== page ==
This article originally appeared at https://volteface.me/drug-use-is-not-the-same-as-addiction/
Conflating drug use with addiction causes a wide variety of issues. Years of fear-mongering and moralizing regarding drug use, particularly in the US but also across the Atlantic in the UK and Europe, have given the general public a skewed view of many drugs.
Medical benefits of substances are ignored due to panics regarding the risk of addiction or the stigma of prescribing a so-called “drug of abuse”. Yet addiction is not, as some fear, the inevitable result of the consumption of certain substances. Drugs can be used responsibly by adults, whether in a medical context or recreationally. Indeed, a comprehensive evaluation of studies addiction rates in the US found that the addiction rate in the adult population to be for 5% for illicit drugs and 10% for alcohol. Substances are not ‘good’ or ‘bad’, but morally neutral tools which can be helpful or harmful depending on the precise context.
To be clear, here I’m defining ‘drug addiction’ as an ongoing pattern of drug use that interferes with one’s social life, work, and/or studies, feels out of control, and continues despite adverse consequences. Getting way too high one time or even overdosing isn’t addiction. Wanting to use drugs isn’t addiction, although cravings can be a symptom. Physical dependence isn’t addiction, yet people with addiction are sometimes physically dependent. Drug use itself isn’t addiction, even if the drug use in question is illegal or stigmatized. Addiction is a specific kind of ongoing harmful relationship with drugs. Of course, drug-related harms can occur outside of addiction as well. Also, it is worth noting that drug use is not the only activity people develop addictive relationships with – but, curiously, there aren’t any moral panics about excess work or compulsive exercise.
When it comes to illegal drugs, we must also remember that many of the harms associated with them are not in fact the inevitable side effect of the substances themselves, but closely related to their status as illicit. For example, unregulated products contain adulterants and do not come in standardized doses, increasing the risk of accidental overdose. The cost can also be prohibitive, something made worse by the fact that a criminal record can prevent one from finding stable employment. This is the logic behind prescription heroin programs, which – despite seeming counterintuitive at first glance – are an evidence-based solution for especially serious cases of opioid addiction. If you can take someone out of the desperate cycle of acquisitive crime and illicit drug purchases, they can rebuild their lives and escape harmful patterns even without quitting.
Medication for addiction is often derided by critics as “replacing one drug with another” or “not really recovery” – a perspective that only really makes sense if one views the drug use itself, rather than the harmful patterns of use, as the primary issue with addiction. This idea that one must be totally abstinent from even prescribed medication to live a productive and functional life is based less in science and more in the beliefs put forward by those in 12 step recovery programs, a support group system that is not evidence-based. Yet medications for opioid addiction such as methadone, buphrenorphine, or even the above-mentioned prescription diamorphine can allow people to regain control over their lives, whilst also decreasing the risk of death and keeping them in treatment.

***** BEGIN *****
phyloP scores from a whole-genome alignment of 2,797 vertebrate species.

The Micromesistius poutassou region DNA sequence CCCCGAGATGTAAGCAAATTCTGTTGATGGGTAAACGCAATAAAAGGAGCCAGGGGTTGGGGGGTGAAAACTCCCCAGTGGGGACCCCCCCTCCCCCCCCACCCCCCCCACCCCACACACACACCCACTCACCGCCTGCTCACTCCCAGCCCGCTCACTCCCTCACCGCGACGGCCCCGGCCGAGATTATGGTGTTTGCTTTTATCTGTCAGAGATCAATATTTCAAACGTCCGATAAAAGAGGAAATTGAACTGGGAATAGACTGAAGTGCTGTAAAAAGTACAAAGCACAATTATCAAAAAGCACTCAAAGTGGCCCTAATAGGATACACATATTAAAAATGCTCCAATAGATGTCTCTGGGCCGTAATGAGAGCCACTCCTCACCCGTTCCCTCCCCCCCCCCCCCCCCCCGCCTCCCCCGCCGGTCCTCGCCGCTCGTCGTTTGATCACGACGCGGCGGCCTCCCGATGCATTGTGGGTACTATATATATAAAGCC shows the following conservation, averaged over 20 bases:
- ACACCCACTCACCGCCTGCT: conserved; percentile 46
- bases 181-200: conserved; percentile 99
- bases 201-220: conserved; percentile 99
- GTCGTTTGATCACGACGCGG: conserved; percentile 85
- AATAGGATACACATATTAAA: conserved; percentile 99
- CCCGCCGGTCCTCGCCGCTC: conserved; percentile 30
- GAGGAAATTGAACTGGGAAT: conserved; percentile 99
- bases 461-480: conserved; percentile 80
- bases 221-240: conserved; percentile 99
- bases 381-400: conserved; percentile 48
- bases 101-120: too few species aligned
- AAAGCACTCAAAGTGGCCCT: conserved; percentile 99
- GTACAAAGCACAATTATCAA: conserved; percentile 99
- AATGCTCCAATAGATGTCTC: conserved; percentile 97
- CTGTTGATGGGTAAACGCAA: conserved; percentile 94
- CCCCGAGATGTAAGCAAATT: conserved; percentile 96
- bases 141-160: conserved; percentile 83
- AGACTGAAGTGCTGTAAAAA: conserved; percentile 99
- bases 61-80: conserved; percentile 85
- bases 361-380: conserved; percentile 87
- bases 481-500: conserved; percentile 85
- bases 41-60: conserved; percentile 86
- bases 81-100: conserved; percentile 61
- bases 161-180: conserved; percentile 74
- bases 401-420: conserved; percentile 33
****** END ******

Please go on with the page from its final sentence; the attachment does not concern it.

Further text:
Even in the case of highly taboo drugs like opioids, the drug itself is not as much of an issue as the chaotic manner in which the drug is used. If these harmful patterns can be eliminated and the person in question can regain whatever functionality they lost, we ought to be happy indeed. We shouldn’t slander these methods even if they don’t conform to the standards of traditional abstinence-only programs. Defining recovery as total abstinence from all potentially recreational substances (save for nicotine and caffeine) also ignores the fact that one can be sober and quite unhealthy, just as one can use drugs without having a problem. This is why I prefer to view recovery as a return to functionality. So long as someone is doing better and not hurting anyone else, there’s no real reason to criticize them or their medical team.
That is not to say that using opioids doesn’t come with risks. Certainly, they do, particularly when injected in unsanitary conditions or used in unknown doses. But they are also necessary medications which can be life saving in the correct context. This is true both of opioids prescribed for addiction and those given to patients for pain. If one is operating under the faulty assumption that drug use is the same as addiction, then logically all pain patients who take opioids regularly are addicted and in need of treatment. Of course, this is far from true. Often people with chronic pain cannot support themselves or their families without opioids to take their agony down to a more bearable level, allowing them to work and function. In the United States, cutting off the prescriptions of pain patients has led to not only needless suffering, but also suicides and overdose deaths. This is particularly true when prescriptions are stopped suddenly.